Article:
Why Creative Commons Licenses Help Rather Than Hinder Struggling Artists

from the exactly-wrong dept

Creative Commons (CC) has been with us for nearly a decade, so you would have thought people might understand it by now. Apparently not, judging by the title of this blog post: "How Creative Commons Can Stifle Artistic Output."

The author, George Howard, begins reasonably enough:

Now, the servicing of the muse is not compelled by money, but, rather, other impulses. However, absent some type of financial return for the artists’ work, bad things happen: artists begin to believe that their work is without value, and they stop; or, artists have to subsidize their artistic income by working a soul-crushing job that eventually diminishes their ability/desire/time to create…and they stop. In either case, art stops being created. This to me is unacceptable. I defy anyone to give me a good argument against the creation of more art.
Clearly from that description Howard is concerned mainly with artists that are relatively unknown and/or struggling, and his point about their need to make money is a fair one. But from that premise he then makes this extraordinary leap:
All of this is why I react negatively to proponents of the so-called “copyleft” movement.
He goes on:
As a bit of background, the copyleft movement originated from software development, where hobbyist programmers desired to make software free (or very cheap) in order to reduce/eliminate piracy.
That is wrong in just about every respect. Copyleft, which actually depends upon copyright in order to work, was invented in 1983 by Richard Stallman. Far from being a "hobbyist", Stallman was one of the best programmers of his day. Moreover, copyleft – specifically the GNU General Public License – was devized not to "reduce/eliminate piracy", but almost its polar opposite: to encourage and facilitate sharing.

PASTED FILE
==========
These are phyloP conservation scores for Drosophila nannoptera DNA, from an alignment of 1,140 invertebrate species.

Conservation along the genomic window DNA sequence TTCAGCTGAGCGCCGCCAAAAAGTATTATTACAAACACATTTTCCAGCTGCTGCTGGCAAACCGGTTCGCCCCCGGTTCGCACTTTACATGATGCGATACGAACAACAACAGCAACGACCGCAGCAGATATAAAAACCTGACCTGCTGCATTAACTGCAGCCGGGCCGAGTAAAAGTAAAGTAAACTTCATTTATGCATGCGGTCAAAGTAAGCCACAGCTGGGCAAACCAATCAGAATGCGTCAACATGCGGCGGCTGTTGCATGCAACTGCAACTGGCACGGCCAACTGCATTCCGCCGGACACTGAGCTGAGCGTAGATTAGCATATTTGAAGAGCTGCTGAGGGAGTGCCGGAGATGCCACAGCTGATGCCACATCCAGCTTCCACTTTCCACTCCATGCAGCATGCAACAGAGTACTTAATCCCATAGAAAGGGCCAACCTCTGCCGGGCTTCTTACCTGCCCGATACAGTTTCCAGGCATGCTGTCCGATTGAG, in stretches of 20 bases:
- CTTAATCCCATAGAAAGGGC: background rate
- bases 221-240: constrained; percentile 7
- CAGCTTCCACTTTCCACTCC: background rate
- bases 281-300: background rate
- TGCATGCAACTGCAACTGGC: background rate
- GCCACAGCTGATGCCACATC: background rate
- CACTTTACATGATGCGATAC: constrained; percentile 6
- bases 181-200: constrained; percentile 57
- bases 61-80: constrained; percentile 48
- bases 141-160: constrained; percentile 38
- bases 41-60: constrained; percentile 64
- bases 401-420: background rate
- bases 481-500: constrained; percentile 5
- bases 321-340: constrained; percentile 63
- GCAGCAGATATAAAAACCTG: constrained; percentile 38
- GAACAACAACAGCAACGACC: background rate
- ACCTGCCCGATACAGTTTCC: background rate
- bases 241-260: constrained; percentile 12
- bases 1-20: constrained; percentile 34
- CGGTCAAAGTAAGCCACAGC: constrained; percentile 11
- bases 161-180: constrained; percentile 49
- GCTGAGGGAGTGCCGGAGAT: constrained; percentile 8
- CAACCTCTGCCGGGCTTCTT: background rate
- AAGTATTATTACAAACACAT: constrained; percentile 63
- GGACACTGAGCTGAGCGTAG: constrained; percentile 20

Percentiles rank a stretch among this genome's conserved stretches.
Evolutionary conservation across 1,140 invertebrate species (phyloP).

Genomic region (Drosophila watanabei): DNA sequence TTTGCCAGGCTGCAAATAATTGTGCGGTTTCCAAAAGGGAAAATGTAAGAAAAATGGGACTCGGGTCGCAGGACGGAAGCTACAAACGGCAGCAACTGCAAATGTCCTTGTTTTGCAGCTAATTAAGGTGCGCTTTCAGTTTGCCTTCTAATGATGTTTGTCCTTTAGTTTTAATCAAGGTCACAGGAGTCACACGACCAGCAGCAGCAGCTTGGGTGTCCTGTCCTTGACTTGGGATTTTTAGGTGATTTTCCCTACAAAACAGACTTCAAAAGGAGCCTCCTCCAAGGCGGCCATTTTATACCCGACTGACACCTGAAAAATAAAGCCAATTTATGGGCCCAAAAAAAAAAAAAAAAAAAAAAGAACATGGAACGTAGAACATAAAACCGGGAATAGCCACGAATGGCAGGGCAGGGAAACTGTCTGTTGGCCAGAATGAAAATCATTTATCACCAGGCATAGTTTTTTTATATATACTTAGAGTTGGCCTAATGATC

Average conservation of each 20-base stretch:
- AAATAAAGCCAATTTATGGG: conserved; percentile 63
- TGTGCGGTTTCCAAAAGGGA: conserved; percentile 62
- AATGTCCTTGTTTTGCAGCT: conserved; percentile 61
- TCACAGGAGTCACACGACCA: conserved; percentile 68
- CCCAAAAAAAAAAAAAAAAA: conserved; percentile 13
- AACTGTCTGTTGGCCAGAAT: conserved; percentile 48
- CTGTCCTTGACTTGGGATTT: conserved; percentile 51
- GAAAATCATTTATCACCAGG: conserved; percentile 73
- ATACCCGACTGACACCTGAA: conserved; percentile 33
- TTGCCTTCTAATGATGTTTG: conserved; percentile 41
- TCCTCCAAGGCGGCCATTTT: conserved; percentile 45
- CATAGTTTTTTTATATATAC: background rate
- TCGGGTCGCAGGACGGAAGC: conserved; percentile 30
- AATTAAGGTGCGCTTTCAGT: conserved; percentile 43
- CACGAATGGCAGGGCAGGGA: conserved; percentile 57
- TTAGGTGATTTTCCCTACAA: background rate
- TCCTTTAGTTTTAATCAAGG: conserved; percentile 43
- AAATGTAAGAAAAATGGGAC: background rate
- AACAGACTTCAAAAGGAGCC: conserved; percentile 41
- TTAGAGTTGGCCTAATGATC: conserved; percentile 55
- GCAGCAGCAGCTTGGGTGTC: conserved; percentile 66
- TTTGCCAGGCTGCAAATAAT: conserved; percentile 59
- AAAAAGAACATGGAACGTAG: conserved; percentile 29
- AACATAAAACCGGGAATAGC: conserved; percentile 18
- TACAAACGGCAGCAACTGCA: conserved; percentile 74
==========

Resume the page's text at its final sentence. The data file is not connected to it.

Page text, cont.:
The author's understanding of how Creative Commons licenses work seems equally shaky:

There are several justifications for an artist or songwriter to give up copyrights. The first is reasonable: that by providing a means for artists to more easily exchange rights, reduces transaction costs, and thus encourages collaboration.
Artists employing Creative Commons licenses do not "give up copyrights": they always retain them. But they grant additional permissions to others – to share, to adapt, to sell. That's not about "exchanging rights" – there's no quid pro quo required, and rarely does this result in any artistic collaboration; instead it's from a desire to see your work enjoyed or re-used more widely.
The second — that current copyright law enforces and encourages a restrictive permission culture to the detriment of the public good — is not. By this I mean that the idea that copyright somehow impedes creativity and artistic development is just plain wrong.
The idea that copyright on a work impedes "creativity and artistic development" refers to its effect not on the original creator, but on other artists, since by definition copyright is a monopoly that forbids them from building on the creations of others unless they ask permission – often expensive or impossible to obtain. Creative Commons licenses, by contrast, encourage this kind of activity by granting permissions upfront to everyone, making them particularly beneficial for those rising creators with limited means but plenty of ideas.

Despite this, Howard insists the problem lies not with copyright itself, but elsewhere: